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SARAH DAVACHI

Sarah Davachi

Figures In Open Air

    A supplement to the new studio album Cantus, Descant, Davachi offers almost three hours of live recordings and variations. Featuring performances for pipe organ and solo electronics while on tour at Roter Salon in Berlin, Rockefeller Memorial Chapel in Chicago, the Museum of Jurassic Technology in Los Angeles, Église du Gesù in Montreal, and the Lab in San Francisco, from 2018 - 19. Limited edition two-disc set on the artist’s own new label, Late Music.

    As a composer and performer of electroacoustic music, Sarah Davachi's work is concerned with the close intricacies of intimate aural space, utilizing extended durations and simple harmonic structures that emphasize subtle variations in texture, overtone complexity, psychoacoustic phenomena, and temperament and intonation. Similarly informed by minimalist tenets of the 1960s and 1970s, baroque leanings toward slow-moving chordal suspensions, and experimental production practices of the recording studio environment, in her sound is manifest an experience that lessens apprehension of consonance and dissonance in likeness of the familiar and the distant.Davachi is currently a doctoral candidate in musicology at UCLA – where she works on the aesthetic phenomenology of musical instruments and timbre in popular, experimental, and early music – and is based in Los Angeles, California


    Sarah Davachi

    Cantus, Descant

      The new Sarah Davachi record is an 80-minute, 17 track double album meditation on impermanence and endings, framed by minimalistic organ études and careful harmonic layering. On two tracks the artist’s own vocals are also heard for the first time. This is the first release on the artist’s own label, Late Music.

      The title of the record - ‘Cantus, Descant’ - has both literal and metaphorical meaning and is something of a concept album that addresses the relationship between the two. In medieval music, the Latin ‘cantus’ was used as a general term for unadorned singing or chant and by the end of the Middle Ages it came to represent the highest voice of a polyphonic choral texture, often improvised. ‘Descant’, at that time, was used in part to denote the structures of polyphony and counterpoint, the harmonious play of two or more voices against one another.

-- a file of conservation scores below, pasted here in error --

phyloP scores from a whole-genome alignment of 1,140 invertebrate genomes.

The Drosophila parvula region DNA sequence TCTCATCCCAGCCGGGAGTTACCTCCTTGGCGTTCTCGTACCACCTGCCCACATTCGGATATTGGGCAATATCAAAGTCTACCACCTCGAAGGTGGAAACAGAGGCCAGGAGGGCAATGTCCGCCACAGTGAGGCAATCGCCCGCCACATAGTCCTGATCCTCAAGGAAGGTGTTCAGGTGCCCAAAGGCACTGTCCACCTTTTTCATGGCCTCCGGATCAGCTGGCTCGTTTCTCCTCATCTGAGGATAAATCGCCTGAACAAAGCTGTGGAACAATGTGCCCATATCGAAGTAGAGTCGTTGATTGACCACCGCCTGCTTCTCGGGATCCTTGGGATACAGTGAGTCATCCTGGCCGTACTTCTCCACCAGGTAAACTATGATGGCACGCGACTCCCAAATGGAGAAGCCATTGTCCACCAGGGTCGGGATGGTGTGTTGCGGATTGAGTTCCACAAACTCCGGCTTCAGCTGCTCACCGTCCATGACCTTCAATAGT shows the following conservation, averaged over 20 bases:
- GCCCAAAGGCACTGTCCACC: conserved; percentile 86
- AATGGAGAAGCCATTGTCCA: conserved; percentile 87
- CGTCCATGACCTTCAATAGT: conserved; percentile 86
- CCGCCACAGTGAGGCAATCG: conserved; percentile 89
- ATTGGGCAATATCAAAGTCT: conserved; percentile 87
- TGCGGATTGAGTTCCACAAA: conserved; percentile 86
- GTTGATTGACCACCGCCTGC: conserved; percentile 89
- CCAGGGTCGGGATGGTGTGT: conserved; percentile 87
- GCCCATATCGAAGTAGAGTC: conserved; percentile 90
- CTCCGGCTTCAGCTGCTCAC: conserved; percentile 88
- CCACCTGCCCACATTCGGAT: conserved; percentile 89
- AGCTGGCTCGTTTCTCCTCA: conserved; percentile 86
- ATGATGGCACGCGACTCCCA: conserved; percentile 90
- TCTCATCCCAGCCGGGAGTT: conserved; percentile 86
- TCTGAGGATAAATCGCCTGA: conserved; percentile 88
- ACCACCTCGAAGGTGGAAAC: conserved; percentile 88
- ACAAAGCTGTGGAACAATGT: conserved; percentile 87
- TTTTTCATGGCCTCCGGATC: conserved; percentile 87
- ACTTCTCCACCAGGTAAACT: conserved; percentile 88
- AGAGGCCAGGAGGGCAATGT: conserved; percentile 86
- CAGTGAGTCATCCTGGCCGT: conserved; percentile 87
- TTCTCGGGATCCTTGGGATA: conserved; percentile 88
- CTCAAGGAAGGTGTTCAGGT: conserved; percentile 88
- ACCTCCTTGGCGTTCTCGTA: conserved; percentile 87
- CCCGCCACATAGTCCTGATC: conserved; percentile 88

The instrumentation is predominantly organ-based, a combination of electric organ, reed organ and a pipe organ based on a 15th Century design. These arrangements are embellished with tape-based technologies like the Mellotron and echo devices.

      Davachi comments: “The pervading effect on the album is one that gives reverence to the suspension, the epoché, a space where we welcome and attempt to reconcile impermanence. It is an opportunity to go inside - oneself, one’s sound - in order to simultaneously commune with our comforts and that which we mourn, perhaps not unlike the function of a hymn.”

      Sarah Davachi

      Pale Bloom

        Pale Bloom finds Sarah Davachi coming full circle. After abandoning the piano studies of her youth for a series of albums utilizing everything from pipe and reed organs to analog synthesizers, this prolific Los Angeles-based composer returns to her first instrument for a radiant work of quiet minimalism and poetic rumination. Recorded at Berkeley, California’s famed Fantasy Studios, Pale Bloom is comprised of two delicatelyarranged sides. The first—a three-part suite where Davachi’s piano acts as conjurer, beckoning Hammond organ and stirring countertenor into a patiently unfolding congress—recalls Eduard Artemiev’s majestic soundtrack for Andrei Tarkovsky’s Solaris.

        “Perfumes I-III” employs the harmonically rich music of Bach as a springboard for abstract, solemn pieces that sound as haunted as they are dreamlike. While the first half of Pale Bloom showcases Davachi’s latent Romanticism, the sidelong “If It Pleased Me To Appear To You Wrapped In This Drapery” reveals the Mills College graduate’s affinity for the work of avantgarde composers La Monte Young and Eliane Radigue. Softly vibrating strings rise and fall like complementary exhalations of breath. As the fluctuating pitches create overtones that pitter and pulse, the piece slowly and subtly evolves—suggesting a well-tempered stillness, yet without stasis.

        STAFF COMMENTS

        says: It's properly beautiful stuff this, shining with modern classical delicacy but bolstered by a dark undercurrent of neo-gothic organs and infrequent echoic piano stabs. Tentative and minimalistic, but sonically moving, Davachi makes it clear she is here to stay. Thoroughly gorgeous stuff.

        FORMAT INFORMATION

        Coloured LP Info: Indie stores exclusive of 400 copies on clear vinyl.


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